Conservative future post-Harper uncertain
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Hey there, time traveller!
This article was published 08/04/2017 (2070 days ago), so information in it may no longer be current.
At certain perilous points during Stephen Harper’s time at the helm of the Conservative party, the question was asked: what would the party look like post-Harper?
Now we know. The Conservative leadership race has exacerbated many of the divisions that Harper effectively kept welded together. Factions that I had forgotten existed in the party—or never even knew existed—now command the attention of a very long roster of leadership contenders.
For far too long, analysts viewed the Conservative party as a coalition of the two parties that merged to form it in 2004. On one hand were Harper’s Reformers and Canadian Alliance members, mostly Western Canadians who were both on the right and rambunctiously populist. On the other hand was Peter MacKay’s Progressive Conservative Party, which by 2004 had been largely reduced to centrist “Red Tories.”
But this leadership race shows us that this simple binary view of the Conservative party as a coalition of its two founding parties is hopelessly out of date. The only real representative of the Red Tories in this race is Ontario MP Michael Chong, whose campaign has spun its wheels.
It is clear from watching this leadership race unfold that Harper’s time as leader transformed the party from what it was at the time of its founding.
Vancouver commentator J.J. McCullough, in a column published last week, chided the Conservative leadership candidates as lacking both imagination and originality. Since most of the leadership candidates had only ever experienced public office under Harper, McCullough argued, the best they could do when running to succeed him was to take some aspect of Harper’s appeal and try (sometimes clumsily) to make it their own.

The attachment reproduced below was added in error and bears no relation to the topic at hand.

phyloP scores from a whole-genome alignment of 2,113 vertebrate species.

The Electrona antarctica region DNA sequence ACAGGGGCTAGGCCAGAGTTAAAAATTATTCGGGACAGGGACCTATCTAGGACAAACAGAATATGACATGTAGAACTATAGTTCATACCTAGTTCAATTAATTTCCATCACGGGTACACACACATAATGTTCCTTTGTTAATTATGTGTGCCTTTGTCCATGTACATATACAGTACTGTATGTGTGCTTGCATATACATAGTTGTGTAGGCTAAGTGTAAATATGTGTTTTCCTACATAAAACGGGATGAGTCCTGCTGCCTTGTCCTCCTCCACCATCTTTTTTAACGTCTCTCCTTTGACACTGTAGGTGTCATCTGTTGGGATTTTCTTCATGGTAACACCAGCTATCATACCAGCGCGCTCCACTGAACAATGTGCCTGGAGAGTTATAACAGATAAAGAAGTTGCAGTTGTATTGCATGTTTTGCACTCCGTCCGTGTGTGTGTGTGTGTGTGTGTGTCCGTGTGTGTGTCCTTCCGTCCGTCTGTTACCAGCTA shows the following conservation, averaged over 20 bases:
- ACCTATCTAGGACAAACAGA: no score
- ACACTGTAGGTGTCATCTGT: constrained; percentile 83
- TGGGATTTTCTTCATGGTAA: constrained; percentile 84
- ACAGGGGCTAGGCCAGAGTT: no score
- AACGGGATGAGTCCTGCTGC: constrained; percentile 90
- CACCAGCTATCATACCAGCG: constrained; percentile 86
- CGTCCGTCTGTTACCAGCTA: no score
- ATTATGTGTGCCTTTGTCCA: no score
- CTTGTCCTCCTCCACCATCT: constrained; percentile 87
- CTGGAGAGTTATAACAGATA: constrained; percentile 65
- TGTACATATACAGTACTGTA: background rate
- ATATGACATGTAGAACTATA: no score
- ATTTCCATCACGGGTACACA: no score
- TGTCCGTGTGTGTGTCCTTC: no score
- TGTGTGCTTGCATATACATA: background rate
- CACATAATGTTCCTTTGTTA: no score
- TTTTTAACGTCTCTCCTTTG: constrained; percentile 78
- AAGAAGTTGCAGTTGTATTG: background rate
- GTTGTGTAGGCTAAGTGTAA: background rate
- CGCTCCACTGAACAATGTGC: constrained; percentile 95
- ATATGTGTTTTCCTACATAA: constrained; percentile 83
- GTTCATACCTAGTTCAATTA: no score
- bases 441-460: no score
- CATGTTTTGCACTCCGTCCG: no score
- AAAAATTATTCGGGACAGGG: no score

Thus, Kellie Leitch has adopted the cultural conservatism that manifested itself in Harper’s much-publicized decision to ban wearing the niqab during citizenship ceremonies. Kevin O’Leary represents Harper’s oft-spoken but not oft-practiced commitment to free markets and small government. Maxime Bernier has developed the libertarian side of Harper’s appeal as seen, for example, in the previous government’s decision to abolish the mandatory long-form census to protect Canadians’ privacy. And Brad Trost is an emissary of the Harper who courted the support of social conservatives.
As one wag on Twitter put it, the leadership contenders could be viewed as Harper’s 14 horcruxes. This is an unflattering reference to the Harry Potter universe, in which dark wizards such as Potter’s nemesis, Lord Voldemort, can achieve immortality by transferring parts of their souls to horcruxes.
The central point of McCullough’s column is a warning: if the imaginations of all its leadership contenders are limited by the horizons Harper established, then the Conservative party itself is also stuck within the confines of those horizons.
Could any potential leadership candidate have avoided falling into this trap? One obvious answer is MacKay, who helped to bring the Canadian Alliance and Progressive Conservative Party together but whose political career pre-dated Harper’s leadership. As a Conservative cabinet minister, MacKay sometimes took on the role of protector of the Progressive Conservative heritage of the party.
MacKay declined to enter the current leadership race because he wished to spend more time with his family. Columnists surmised that he perhaps thought the party incapable of winning the next election, and so decided to sit it out and instead contest the leadership when Trudeau was more vulnerable in the future.
But is MacKay really so distinguishable from Harper? As Harper’s Minister of Justice, MacKay was far from progressive. Indeed, with his emphasis on tough-on-crime policies, he was often indistinguishable from his predecessor, Vic Toews.
It’s also far from self-evident that MacKay would have been successful if he had entered the race. While he carries a certain mystique as the former leader of the Progressive Conservative Party, winning the leadership of a near-destitute party against a competitor like anti-free-trade campaigner David Orchard, as McKay did in 2003, is a far cry from winning the leadership of the present Conservative party.
Parties may come apart during leadership races. The question is whether they can come back together once the ballots are counted. Without Harper’s strong hand, the Conservative party has certainly come apart, and it’s unclear whether a new leader will be able to effectively bring it back together.
Ironically, Harper, long so effective at maintaining the coalition that is the Conservative party, may now be a legacy that prevents the party from regrouping in such a way that it can effectively challenge Trudeau in the near future.
Royce Koop is an associate professor and head of the department of political studies at the University of Manitoba.